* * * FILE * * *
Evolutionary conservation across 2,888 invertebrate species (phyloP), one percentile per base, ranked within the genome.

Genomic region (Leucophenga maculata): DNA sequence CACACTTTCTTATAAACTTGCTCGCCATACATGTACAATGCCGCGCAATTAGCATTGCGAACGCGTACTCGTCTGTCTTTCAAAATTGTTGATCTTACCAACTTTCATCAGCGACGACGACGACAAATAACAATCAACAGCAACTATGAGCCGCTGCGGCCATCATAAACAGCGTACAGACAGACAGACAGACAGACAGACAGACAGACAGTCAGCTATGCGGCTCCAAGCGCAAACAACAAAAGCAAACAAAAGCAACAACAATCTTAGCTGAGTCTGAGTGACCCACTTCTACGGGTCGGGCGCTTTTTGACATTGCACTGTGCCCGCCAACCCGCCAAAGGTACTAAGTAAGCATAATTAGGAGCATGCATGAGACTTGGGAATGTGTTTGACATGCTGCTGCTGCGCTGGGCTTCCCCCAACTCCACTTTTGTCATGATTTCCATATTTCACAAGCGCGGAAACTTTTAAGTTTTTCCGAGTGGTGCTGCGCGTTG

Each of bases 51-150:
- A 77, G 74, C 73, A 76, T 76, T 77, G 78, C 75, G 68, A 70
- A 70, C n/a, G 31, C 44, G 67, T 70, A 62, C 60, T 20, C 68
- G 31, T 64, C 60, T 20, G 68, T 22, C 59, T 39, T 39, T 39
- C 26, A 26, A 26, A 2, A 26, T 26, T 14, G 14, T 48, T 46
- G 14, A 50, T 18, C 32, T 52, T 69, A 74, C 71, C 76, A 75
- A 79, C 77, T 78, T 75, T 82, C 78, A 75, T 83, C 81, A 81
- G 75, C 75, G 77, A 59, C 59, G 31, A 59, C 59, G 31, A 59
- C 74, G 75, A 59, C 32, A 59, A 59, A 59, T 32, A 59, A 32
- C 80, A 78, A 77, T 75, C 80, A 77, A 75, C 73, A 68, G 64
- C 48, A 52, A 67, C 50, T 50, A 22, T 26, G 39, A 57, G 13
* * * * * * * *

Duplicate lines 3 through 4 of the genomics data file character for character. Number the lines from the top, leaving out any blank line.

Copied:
Each of bases 51-150:
- A 77, G 74, C 73, A 76, T 76, T 77, G 78, C 75, G 68, A 70